July 27, 2005
On IMF, Populism, Yemen & Jordan: Populism as Self Defeat, or why subsidy riots are not wins
A small note in response to a note by our friend, the Father of Aardvark(s) (hmmmm, I believe that I should create an Arabised plural, and for the sheer fun of it, a broken one, so from now on, Abu Aardvark to me is Abu Araadvaraak (abusing grammar and presuming Ardvark is a compound word), or in Maghrebine form Bou Aradvrak). on the 'victory' of the Yemani street in reversing the revision of subsidised petrol prices.
Abu Aradvrak here http://abuaardvark.typepad.com/abuaardvark/2005/07/yemeni_street_g.html calls this "wins for populist defenders of social welfare benefits over advocates of neo-liberal economic reforms"
I call it wins for lying populist scum who pimp unsustainable policies that are actually immiserating, for short term political gain that only makes things more painful later.
Now contrary to my nature, I wish to be fair and cite his follow on statement:
Again, I remain agnostic on the question of who is right on the policy questions - Jordan's finances are unsustainable, as (I suspect) are Yemen's; but the poorer classes and certain regions are getting hurt badly by the economic reforms. But as a statement on shifting balances of political forces, it's an interesting thing.
Fair enough, and worthy of discussion. If economic populism is a new wave, what does it actually mean for the "poorer classes" taking the upfront hit?
Overall the failure of the price hikes strikes me as unambiguously a bad thing. Subsidizing petroleum consumption is not "good" for the population - the subsidies have to be paid for in taxes at some point, and guess who pays them. Meanwhile it encourages inefficient and ultimately immiserating consumption, at the expense of more sustainable and in the longer run, healthier development. See Nigeria.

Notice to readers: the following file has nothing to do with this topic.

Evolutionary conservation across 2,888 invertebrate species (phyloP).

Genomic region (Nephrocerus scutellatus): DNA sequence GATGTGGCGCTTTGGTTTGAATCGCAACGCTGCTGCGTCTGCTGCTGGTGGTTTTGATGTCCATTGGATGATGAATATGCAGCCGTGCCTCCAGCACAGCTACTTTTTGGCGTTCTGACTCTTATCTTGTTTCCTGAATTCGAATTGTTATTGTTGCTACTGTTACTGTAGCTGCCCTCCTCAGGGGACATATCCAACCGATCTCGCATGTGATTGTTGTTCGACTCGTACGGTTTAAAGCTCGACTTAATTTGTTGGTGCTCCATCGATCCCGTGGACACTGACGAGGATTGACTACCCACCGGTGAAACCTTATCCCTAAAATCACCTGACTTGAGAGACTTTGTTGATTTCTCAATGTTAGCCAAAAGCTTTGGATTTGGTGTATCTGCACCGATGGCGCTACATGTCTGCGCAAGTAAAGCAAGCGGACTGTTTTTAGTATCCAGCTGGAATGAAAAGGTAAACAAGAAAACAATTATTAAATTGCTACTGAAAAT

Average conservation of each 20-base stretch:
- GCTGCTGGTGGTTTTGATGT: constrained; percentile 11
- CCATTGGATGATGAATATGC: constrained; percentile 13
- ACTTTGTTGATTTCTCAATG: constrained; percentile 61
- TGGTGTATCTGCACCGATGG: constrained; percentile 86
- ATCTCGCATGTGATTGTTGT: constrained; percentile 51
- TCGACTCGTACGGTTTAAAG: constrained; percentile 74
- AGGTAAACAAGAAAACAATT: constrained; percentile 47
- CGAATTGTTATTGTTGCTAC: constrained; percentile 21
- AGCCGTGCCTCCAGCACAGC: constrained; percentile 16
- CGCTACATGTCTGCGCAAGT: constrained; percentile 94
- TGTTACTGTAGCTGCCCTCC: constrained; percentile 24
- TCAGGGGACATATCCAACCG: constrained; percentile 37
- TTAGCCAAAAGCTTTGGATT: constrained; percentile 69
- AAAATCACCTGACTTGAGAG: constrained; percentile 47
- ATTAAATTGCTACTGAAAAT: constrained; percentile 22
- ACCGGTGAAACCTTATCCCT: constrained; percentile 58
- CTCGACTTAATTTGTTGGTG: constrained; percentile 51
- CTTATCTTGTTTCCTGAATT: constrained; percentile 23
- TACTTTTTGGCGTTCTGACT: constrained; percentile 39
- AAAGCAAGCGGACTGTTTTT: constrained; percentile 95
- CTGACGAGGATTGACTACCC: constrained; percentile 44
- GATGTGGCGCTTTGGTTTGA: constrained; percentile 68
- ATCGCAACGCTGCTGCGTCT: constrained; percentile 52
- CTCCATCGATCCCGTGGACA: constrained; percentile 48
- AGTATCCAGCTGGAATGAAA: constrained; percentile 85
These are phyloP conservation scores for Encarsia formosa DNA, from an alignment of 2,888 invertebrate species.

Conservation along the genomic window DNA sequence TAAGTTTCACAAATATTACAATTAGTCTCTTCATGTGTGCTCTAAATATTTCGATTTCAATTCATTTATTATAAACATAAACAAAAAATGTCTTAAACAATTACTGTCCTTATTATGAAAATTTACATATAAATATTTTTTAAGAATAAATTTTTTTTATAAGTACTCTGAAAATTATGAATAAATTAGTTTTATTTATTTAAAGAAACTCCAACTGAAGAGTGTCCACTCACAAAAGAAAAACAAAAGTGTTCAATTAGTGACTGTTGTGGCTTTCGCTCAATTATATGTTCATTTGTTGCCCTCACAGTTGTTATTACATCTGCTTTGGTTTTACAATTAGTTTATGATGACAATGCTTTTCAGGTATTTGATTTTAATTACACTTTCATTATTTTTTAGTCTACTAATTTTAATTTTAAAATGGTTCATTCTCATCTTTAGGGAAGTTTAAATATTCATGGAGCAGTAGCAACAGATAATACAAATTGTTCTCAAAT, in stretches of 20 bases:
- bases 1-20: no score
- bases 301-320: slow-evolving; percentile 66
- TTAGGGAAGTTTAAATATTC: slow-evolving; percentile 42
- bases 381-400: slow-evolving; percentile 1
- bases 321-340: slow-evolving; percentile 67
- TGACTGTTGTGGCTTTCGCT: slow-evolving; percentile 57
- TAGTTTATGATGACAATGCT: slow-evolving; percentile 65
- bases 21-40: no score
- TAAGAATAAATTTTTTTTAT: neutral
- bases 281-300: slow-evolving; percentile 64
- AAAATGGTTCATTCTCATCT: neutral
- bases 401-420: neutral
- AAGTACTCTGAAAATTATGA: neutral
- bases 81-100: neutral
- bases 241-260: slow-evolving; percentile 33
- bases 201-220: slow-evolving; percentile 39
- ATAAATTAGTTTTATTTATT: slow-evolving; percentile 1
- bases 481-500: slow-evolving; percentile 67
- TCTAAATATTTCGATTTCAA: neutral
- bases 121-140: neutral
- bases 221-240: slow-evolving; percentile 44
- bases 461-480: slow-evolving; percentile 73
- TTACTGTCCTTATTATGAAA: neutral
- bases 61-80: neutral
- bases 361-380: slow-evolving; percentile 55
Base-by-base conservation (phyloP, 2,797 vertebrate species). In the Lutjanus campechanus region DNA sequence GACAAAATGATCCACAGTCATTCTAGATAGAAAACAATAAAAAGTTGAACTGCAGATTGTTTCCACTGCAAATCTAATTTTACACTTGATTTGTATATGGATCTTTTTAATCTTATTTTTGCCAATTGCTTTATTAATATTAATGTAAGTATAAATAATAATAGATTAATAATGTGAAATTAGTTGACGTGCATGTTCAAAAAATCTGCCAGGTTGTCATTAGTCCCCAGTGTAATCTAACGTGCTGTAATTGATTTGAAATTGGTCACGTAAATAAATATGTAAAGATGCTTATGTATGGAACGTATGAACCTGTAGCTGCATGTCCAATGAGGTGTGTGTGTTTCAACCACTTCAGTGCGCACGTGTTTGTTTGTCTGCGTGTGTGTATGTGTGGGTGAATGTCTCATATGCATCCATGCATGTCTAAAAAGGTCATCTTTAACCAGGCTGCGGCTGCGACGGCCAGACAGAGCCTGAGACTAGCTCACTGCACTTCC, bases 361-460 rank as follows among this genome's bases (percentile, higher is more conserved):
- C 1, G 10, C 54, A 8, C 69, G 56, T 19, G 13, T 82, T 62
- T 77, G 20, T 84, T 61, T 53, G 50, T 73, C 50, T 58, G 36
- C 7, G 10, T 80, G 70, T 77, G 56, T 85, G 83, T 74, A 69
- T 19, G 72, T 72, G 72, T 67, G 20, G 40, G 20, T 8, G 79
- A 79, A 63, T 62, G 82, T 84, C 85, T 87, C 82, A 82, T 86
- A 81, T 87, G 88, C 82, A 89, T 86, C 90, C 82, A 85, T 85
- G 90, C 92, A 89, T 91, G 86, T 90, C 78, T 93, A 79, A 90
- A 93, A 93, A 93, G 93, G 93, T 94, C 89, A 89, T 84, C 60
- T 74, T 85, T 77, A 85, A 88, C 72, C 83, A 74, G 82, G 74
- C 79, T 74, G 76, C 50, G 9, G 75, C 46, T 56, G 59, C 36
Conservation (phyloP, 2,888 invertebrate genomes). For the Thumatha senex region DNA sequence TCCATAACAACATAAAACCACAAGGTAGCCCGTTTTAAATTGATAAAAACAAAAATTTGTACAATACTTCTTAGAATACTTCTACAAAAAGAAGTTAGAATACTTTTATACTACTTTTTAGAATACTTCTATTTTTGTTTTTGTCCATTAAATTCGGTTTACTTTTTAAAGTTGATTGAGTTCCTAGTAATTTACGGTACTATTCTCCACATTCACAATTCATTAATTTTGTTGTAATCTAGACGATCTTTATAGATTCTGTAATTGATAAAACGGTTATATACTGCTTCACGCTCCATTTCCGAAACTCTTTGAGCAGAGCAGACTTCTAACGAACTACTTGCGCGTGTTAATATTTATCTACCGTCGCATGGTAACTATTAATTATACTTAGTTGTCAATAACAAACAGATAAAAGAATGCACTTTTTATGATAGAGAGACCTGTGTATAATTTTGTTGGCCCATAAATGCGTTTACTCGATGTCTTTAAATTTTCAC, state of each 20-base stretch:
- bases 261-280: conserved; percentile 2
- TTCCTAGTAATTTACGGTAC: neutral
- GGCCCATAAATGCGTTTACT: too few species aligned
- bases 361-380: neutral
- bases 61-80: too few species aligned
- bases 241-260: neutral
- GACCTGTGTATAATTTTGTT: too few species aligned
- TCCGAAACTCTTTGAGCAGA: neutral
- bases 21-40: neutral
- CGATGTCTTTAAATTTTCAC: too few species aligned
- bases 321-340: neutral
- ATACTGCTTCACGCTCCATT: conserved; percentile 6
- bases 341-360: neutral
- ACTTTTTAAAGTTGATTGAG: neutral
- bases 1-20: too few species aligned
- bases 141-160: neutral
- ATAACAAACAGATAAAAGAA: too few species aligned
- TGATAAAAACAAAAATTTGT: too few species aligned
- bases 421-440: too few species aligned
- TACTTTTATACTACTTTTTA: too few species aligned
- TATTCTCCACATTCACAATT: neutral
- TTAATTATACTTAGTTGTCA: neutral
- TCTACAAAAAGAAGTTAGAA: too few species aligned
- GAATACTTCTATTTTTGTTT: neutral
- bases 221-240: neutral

Ousting Bassam was a good thing, having done business with him indirectly, I felt like I needed a shower every time. I see that as less than economic populism than an expression of regional power struggles and the fall of a guy too openly out there abusing his position.
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I'm with you. Subsidies are overall bad things, especially for the poor. For the same reasons that they are a bad in the US, they are a bad in Yemen or Jordan: http://www.knowledgeproblem.com/archives/001350.html
I've tried to convince the Aarvark that he shouldn't qualify BA as a promoter of "neo-liberal economic policies." Bassam was a subsidies, not a reformer.
Posted by: Fred at July 27, 2005 05:35 PM
Worst offender in the region is of course Iran, which spent $5 billion on imported fuel products in 2004 to feed distorted demand. A good proportion of these imports were, and still are, smuggled right back out again to Iraq, Afghanistan etc...
On the riot front, the Egyptians are probably a little concerned. They're planning deep cuts to fuel subsidies after the elections (presumably because Egypt's recent democratic miracle means that Mubarak and the NDP would lose if they were associated with subsidy cuts), having lifted diesel prices last year. There may be second thoughts on this from members of the Egyptian regime who remember the Sadat bread riots.
Posted by: Simon at July 28, 2005 04:27 AM
I would note that I do not find all subsidies bad. Subsidies aimed at supporting basic food consumption may not be bad at all, supporting as it were a healthier population. Free basic education can be seen as a subsidy as well of course.
The problem is these tend to get extended to non-core products, etc., and end up going to the non-poor more than the poor. E.g. free uni education in the developing world, with most students tracked to market useless subjects like history (I say that as someone who values historical knowledge) and the like, subsidies to sugar (to support the outsized love for sweets among the urban classes), etc.
Clearly fuel subsidies are utterly wrong headed as a general matter (although Morocco and I think Jordan have one fuel subsidy that makes sense, a subsidy to the small natural gas containers that the poor use for cooking and heating. Can't recall if that also goes to larger sizes (probably), but a subsidy to these weeny "bon bons" of natural gas probably makes some degree of sense on a total cost/benefit basis).
Posted by: The Lounsbury at July 28, 2005 06:22 AM